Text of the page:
Transfer Phenomena & Two-Person Languages

“Spotted: a dirty brown bag crushed under a tennis shoe. Looks like someone won’t be eating dinner tonight. XOXO… Gossip Girl.”

The thing about voices is they are contagious.  I can’t do accents, but spend a week watching TV re-runs and I can GPT-3 an essay in the narrator’s delivery.

Year In Review

Bla bla bla, 2020 was a big year for me. I started off doing philosophy of language and ended up at “strategic interaction.” For the uninitiated, think game theory meets microsociology, or check out a slide deck. Add a side plate of institutional theory, debt, and philosophy of science. Though our press, Not Nothing, was…… Continue reading Year In Review

Wait, what? Sense-breaking in contemporary art

x-post from Carcinisation In a recent paper, my collaborator Tom Rutten and I advanced a tentative theory of how contemporary visual artworks might interact with a predictive error minimization (or “predictive processing”) system in human viewers. The predictive processing model of cognition is a relatively recent figuration of the age-old problem of inference (how humans…… Continue reading Wait, what? Sense-breaking in contemporary art

Panic in Central Park: Predictive Hermeneutics in Girls S5E6

Dez & Marnie are sitting on their marital bed. She has headphones in, sitting cross-legged staring intently into her Macbook; he’s got puka shells around his neck and strums an acoustic guitar, bobbing his head at her, raising his brow, trying to get a look. It’s harmless but needy, like a puppy who deep down…… Continue reading Panic in Central Park: Predictive Hermeneutics in Girls S5E6

Predictive Hermeneutics

A preprint of “A Bayesian hermeneutic” — the cogsci paper Thomas Rutten & I worked on last summer in Mexico City — is available at Research Gate here. It aims to introduce a new subfield of hermeneutics we term “predictive hermeneutics.” In layman’s terms, we argue that contemporary art (fr. modernism to conceptualism & beyond)…… Continue reading Predictive Hermeneutics

Schematic Disruption

Cognitive poetics is one of the most exciting literary-theoretic subfields I’ve stumbled upon. So far as I can tell, Peter Stockwell, whose paper on resonance I’ve cited previously, is one of cognitive poetics’ primary authorities, and has written an introduction to the discipline (Cognitive Poetics: An Introduction, 2002). Stockwell summarizes “schema theory,” a composite of different theorists’…… Continue reading Schematic Disruption

The Mind-Expanding Ideas of Andy Clark

The New Yorker finally got around to predictive processing with Larissa MacFarquhar’s profile of Andy Clark. Clark is the author of Surfing Uncertainty, the canonical and most comprehensive book on the subject. Perception did not, then, simply work from the bottom up; it worked first from the top down. What you saw was not just a signal…… Continue reading The Mind-Expanding Ideas of Andy Clark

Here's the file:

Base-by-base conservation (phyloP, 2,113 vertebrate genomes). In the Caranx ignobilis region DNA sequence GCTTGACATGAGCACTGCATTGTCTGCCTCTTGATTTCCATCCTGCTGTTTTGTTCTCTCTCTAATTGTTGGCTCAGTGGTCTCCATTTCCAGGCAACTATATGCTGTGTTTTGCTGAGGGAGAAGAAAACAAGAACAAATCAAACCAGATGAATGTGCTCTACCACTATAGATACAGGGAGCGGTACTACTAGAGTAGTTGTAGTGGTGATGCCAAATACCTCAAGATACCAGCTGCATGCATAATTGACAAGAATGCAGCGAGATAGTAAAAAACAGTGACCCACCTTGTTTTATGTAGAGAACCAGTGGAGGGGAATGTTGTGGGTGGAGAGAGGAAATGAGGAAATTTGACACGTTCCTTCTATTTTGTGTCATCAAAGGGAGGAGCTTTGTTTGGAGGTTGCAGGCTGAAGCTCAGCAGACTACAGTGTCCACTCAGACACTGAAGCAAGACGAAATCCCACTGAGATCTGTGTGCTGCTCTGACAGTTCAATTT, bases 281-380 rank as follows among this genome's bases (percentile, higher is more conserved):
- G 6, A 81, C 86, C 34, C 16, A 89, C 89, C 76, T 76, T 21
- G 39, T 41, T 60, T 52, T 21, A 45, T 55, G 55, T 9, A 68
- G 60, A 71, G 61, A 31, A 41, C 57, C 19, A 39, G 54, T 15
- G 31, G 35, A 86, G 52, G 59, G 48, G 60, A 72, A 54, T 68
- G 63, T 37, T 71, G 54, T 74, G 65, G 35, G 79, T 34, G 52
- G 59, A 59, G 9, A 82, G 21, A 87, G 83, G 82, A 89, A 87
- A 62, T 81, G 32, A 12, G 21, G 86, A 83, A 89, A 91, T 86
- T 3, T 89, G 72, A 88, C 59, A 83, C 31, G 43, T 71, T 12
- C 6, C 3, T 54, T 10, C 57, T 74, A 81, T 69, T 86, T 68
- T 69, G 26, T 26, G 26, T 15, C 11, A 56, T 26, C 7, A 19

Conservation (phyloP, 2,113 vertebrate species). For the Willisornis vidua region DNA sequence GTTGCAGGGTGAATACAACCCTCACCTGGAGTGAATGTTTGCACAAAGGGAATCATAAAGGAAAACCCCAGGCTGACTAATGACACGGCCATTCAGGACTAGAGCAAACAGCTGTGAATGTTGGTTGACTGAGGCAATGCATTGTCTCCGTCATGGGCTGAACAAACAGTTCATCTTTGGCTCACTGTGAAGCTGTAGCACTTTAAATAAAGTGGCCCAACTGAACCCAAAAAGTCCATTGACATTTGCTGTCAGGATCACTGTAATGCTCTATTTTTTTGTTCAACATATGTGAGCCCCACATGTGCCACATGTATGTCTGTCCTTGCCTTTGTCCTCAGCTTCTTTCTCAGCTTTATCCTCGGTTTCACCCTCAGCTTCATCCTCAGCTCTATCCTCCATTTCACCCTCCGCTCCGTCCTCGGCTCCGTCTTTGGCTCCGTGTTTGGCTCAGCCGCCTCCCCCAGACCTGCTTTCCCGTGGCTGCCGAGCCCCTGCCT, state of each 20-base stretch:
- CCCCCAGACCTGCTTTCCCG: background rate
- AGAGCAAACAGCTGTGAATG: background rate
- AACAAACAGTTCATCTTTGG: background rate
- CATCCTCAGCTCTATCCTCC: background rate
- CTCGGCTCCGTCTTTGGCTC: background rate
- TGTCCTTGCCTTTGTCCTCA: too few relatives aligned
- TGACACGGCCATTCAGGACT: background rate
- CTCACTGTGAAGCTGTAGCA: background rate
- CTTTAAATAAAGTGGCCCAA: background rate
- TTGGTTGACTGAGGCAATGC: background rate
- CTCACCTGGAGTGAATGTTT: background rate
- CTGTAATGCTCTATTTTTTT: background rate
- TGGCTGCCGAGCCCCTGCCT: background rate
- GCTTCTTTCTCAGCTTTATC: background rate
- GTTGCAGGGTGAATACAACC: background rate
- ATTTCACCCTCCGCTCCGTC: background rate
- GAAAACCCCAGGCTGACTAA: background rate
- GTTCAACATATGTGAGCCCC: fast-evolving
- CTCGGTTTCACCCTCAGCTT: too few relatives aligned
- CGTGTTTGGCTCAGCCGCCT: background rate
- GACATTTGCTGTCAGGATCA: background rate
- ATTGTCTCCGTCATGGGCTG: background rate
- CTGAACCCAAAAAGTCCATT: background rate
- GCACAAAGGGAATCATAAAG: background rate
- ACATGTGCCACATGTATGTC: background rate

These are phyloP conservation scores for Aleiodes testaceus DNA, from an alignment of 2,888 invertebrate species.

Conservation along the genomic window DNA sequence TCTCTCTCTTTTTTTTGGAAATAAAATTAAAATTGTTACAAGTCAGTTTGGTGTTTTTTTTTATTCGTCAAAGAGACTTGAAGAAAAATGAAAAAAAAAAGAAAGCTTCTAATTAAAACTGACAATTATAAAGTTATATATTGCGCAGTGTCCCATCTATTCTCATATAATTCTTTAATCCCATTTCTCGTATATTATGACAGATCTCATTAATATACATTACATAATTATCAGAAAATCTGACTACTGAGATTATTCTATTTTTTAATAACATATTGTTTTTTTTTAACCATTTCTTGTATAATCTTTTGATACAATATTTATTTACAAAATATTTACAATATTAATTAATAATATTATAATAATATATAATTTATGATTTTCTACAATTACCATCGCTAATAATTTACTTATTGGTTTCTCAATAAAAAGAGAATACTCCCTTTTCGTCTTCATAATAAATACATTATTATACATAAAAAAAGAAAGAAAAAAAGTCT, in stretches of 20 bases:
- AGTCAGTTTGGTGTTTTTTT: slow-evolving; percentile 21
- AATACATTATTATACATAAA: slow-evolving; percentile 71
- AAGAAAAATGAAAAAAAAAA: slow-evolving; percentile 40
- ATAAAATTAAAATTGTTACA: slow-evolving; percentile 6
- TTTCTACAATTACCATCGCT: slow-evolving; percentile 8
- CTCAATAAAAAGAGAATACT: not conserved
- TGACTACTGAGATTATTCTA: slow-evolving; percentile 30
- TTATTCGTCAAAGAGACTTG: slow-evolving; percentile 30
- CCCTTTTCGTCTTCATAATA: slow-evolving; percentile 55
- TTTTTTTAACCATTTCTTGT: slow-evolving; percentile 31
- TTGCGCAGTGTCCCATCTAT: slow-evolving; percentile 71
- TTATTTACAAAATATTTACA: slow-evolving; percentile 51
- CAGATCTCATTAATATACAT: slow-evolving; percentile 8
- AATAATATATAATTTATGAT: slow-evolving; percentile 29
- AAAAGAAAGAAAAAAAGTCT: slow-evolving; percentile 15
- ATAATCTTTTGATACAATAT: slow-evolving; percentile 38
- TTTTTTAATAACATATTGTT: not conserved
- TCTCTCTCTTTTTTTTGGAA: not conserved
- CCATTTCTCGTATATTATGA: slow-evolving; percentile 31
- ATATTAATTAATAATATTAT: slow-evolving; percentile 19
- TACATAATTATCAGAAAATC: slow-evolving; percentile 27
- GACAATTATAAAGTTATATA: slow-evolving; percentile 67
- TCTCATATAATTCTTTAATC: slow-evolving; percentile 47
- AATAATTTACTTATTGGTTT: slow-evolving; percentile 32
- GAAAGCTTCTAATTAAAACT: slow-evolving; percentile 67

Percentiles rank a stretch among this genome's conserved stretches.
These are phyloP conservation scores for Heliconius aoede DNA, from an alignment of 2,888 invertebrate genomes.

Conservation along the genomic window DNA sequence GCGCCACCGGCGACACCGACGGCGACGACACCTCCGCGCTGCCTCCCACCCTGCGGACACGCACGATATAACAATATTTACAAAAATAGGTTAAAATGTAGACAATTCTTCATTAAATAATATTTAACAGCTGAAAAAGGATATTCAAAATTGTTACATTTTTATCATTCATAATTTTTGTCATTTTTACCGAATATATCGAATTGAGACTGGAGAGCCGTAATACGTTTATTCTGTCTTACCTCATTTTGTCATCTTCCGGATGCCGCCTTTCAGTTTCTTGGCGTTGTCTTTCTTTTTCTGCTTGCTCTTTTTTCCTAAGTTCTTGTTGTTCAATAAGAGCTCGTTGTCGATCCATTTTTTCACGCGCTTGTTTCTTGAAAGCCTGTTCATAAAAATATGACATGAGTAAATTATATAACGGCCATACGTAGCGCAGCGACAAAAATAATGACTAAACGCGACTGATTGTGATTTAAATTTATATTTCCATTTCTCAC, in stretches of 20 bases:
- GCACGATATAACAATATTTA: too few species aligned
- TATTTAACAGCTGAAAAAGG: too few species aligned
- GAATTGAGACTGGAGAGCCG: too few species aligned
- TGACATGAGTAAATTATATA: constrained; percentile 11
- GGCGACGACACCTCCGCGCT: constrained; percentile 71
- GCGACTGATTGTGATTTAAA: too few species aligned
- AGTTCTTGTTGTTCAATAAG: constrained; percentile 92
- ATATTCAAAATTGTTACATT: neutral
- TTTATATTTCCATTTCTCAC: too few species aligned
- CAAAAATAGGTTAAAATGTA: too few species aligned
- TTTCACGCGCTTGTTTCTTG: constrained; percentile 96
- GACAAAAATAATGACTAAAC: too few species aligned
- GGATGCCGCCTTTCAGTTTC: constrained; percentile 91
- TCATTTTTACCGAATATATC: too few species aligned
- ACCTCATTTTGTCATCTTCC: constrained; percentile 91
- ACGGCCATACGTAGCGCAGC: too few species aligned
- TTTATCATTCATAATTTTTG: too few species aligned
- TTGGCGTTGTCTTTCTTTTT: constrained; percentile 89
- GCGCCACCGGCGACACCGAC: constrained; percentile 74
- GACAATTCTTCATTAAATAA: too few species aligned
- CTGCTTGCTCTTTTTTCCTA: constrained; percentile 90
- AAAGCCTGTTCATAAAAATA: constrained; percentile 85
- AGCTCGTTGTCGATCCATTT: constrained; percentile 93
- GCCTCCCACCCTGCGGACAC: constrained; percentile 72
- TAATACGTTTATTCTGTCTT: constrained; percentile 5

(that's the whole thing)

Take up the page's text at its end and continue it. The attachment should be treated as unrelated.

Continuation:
New Fiction is Psychic Occupation

Fiction—or more generally, longform narrative text—has long been the handyman of culture, serving whatever functions are most urgently needed at a historical moment. The Greek oral tradition, famously, functioned in part to preserve cultural histories and customs—hence the sprawling lists of names and figures, or lengthy descriptions of hospitality, in Homer. Arabic maqamas synthesized and…… Continue reading New Fiction is Psychic Occupation

Predictive Processing & Art as Cognitive Remodeling

Visual art — representational imagery — begins somewhere between fifty and one-hundred thousand years ago, overlapping with the Upper Paleolithic Transition. The period consists of rapid gains in tool technologies alongside the beginnings of modern symbolic thought, with human societies developing currency systems, dispersed social organizations, and increasingly sophisticated religious belief. To Alva Nöe, writing…… Continue reading Predictive Processing & Art as Cognitive Remodeling

On the Erotics of Interpretation

by Suspended Reason w/ James Wood In Antonioni’s film L’eclisse, the luminous Monica Vitti visits the Rome stock exchange, where her fiance, played by Alain Delon, works. Delon points out a fat man who has just lost 50 million lire. Intrigued, she follows the man. He orders a drink at a bar, barely touches it,…… Continue reading On the Erotics of Interpretation

Valencia/Rectify/Film/Television/Literature

I. James Nulick’s Valencia opens with an HIV diagnosis. Nulick, protagonist, is dying. He has traveled to the southern coast of Spain to stay at the hotel which gives the novel its name. He has traveled there to hasten his death, to preempt the prolonged and painful corporal vulnerability which immunodeficiency entails. He has brought with him…… Continue reading Valencia/Rectify/Film/Television/Literature

Maps, Chords, and Effect Ideas

“A dramatic presentation should be an act of initiation during which the spectator will be awed and even terrified… During that experience of terror or frenzy… the spectator will be in a position to understand a new set of truths, superhuman in quality.” (Wallace Fowlie on Artaud’s “Theater of Cruelty”) Gabe Duquette, writing at Liposuction,…… Continue reading Maps, Chords, and Effect Ideas